Clam Gulch and Ninilchik beaches will remain closed to clamming for now

a clam
Technicians surveyed the beaches at Clam Gulch and Nilnilchik this spring, hoping to find abundant enough populations of razor clams to open the beaches back up to clammers. (Sabine Poux/KDLL)

The beaches in Clam Gulch and Ninilchik won’t open to clammers this summer after all.

The Alaska Department of Fish and Game said it will keep the Kenai Peninsula beaches closed for the eighth year in a row due to a continued grim outlook for the razor clams on the east side of Cook Inlet.

“The growth was really poor on both beaches. And the survivability of the adult clams was really low,” said Mike Booz, area manager for the sportfish division of Fish and Game.

His department has closed the beaches to clamming since 2015 due to low razor clam counts there. The population crashed about a decade ago and has been slow to bounce back.

This year, armed with a new management plan, biologists were hopeful there might finally be enough clams to get a fishery going. And they held out hope when they began surveying the beaches in April, looking for signs that populations were rebounding and clams were surviving into adulthood.

But this May, when they looked at the far ends of the beaches, they were disappointed.

“With both of those surveys, the abundance really dropped, more than what we were expecting it to,” Booz said. “It didn’t make it to 50% of the historical average abundance.”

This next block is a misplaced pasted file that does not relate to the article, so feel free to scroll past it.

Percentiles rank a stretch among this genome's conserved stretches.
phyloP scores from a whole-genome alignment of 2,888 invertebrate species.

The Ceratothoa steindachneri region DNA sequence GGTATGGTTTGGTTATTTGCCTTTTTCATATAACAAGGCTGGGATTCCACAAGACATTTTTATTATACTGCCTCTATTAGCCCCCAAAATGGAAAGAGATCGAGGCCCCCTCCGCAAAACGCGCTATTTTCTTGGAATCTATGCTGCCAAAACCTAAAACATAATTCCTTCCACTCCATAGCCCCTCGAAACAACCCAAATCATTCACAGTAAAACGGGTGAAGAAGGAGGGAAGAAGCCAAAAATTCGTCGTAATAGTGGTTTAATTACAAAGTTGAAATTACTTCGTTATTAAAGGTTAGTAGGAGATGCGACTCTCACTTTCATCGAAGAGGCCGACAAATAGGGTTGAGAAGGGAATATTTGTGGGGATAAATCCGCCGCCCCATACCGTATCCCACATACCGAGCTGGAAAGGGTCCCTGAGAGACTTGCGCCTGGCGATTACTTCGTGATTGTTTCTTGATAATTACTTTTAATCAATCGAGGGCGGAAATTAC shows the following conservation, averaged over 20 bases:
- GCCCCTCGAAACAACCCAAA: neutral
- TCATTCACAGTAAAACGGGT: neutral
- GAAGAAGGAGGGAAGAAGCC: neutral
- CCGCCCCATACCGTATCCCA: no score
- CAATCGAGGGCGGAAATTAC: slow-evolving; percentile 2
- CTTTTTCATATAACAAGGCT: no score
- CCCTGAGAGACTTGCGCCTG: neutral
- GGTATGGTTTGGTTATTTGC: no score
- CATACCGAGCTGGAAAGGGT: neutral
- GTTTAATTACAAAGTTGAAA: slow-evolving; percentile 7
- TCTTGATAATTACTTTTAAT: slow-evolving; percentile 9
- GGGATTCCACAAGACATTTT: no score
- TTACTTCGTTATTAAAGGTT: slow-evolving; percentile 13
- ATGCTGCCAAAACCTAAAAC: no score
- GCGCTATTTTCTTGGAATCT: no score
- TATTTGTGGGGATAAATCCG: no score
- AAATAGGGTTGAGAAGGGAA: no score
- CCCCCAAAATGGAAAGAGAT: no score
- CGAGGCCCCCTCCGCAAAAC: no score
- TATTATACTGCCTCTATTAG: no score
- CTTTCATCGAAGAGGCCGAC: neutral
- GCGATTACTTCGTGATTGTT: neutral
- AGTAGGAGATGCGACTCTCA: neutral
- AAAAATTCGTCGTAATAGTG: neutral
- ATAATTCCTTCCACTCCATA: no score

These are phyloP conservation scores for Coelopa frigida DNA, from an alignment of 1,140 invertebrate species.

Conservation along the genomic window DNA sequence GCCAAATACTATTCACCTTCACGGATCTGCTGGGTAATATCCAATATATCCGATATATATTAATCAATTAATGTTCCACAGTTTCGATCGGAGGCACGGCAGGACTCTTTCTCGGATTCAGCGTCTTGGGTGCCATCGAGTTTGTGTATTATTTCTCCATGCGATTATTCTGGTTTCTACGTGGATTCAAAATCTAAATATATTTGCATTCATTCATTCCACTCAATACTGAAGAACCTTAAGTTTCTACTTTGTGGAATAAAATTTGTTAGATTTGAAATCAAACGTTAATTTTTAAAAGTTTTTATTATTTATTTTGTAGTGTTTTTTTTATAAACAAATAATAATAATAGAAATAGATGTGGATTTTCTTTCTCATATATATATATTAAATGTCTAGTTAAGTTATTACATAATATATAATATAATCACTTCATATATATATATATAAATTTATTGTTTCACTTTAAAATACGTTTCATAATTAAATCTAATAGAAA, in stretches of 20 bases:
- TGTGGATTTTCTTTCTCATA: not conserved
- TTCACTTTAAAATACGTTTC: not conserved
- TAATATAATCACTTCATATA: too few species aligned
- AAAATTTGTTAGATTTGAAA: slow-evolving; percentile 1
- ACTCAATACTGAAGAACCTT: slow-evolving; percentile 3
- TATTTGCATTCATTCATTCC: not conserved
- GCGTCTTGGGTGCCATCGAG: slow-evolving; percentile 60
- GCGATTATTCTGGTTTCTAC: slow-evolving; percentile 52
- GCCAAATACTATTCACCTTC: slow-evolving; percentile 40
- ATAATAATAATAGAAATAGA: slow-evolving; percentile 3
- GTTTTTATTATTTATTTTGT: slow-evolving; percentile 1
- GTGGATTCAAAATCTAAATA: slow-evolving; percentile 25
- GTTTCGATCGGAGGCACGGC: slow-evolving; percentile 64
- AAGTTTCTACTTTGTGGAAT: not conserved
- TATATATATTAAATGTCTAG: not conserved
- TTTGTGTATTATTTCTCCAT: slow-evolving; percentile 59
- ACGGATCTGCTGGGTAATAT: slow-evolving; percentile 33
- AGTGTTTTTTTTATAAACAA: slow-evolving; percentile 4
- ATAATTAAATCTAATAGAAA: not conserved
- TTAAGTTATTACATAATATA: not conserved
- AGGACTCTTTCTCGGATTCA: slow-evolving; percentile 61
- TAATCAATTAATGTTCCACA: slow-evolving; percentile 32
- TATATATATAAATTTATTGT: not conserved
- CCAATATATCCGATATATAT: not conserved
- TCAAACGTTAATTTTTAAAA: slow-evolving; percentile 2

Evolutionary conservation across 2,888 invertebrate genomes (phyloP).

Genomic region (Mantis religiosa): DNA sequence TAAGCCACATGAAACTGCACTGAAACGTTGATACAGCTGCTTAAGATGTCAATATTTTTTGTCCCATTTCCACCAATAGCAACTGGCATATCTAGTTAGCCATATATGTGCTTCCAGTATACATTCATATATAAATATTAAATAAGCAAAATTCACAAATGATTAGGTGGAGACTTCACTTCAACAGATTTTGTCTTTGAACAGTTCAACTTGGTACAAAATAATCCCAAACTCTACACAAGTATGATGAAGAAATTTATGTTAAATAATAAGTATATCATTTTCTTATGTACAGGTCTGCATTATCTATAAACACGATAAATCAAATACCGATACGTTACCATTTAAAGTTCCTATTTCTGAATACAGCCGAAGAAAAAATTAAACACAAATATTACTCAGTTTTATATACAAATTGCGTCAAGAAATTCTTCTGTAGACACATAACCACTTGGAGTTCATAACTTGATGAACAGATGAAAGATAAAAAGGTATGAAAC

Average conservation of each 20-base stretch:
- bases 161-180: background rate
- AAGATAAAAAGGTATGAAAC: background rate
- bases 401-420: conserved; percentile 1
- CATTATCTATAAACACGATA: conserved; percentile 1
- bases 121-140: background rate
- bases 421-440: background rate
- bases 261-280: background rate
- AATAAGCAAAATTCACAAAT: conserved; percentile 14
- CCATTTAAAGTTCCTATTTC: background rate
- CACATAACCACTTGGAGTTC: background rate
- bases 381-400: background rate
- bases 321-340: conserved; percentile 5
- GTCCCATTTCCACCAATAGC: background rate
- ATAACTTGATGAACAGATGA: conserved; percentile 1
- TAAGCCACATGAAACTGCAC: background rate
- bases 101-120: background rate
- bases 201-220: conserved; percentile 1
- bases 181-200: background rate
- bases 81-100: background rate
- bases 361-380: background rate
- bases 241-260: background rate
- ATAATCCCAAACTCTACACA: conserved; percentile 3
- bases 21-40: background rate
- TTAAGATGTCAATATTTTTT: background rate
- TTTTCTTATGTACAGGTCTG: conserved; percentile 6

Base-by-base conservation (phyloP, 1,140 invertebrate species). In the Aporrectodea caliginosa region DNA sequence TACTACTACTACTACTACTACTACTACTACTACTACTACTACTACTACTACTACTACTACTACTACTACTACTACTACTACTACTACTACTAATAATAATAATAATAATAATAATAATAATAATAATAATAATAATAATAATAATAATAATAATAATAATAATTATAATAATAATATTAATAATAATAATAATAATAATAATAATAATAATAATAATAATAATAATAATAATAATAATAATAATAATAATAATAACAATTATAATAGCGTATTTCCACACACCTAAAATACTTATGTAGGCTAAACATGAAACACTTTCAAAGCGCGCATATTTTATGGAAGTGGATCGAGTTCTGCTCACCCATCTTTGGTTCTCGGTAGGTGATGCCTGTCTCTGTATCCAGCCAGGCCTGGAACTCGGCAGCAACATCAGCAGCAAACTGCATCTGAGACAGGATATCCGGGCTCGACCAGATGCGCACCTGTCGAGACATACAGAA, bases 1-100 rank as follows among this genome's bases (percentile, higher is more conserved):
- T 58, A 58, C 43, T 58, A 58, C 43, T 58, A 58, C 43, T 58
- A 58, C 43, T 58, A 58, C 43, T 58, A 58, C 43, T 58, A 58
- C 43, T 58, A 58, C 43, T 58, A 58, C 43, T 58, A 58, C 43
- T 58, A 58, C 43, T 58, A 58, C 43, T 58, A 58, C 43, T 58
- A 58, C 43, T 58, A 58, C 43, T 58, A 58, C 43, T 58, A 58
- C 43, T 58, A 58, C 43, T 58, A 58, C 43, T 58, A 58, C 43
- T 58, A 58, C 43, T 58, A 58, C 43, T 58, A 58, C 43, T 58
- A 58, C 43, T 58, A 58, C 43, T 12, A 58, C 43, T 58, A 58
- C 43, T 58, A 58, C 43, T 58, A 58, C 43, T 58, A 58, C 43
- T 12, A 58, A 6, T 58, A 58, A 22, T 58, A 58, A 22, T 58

That was the threshold set in the management plan for a reopening.

Booz said not only did they find a high rate of natural mortality for clams, but there was also low growth and low recruitment — or, the addition of new clams to the beaches.

“There’s good numbers of juvenile clams at Ninilchik and Clam Gulch,” he said. “It’s just whether or not they’re going to survive and grow to a size where they recruit to adult size that would support the fishery next year.”

As for next year, Booz said the outlook is borderline. But the department will still be back out on the beach next March and April anyway to conduct surveys.

“So I have a touch of optimism for next year,” he said. “But not holding my breath.”

For now, clammers will have to stick to the west side of the inlet, where the population is healthier.

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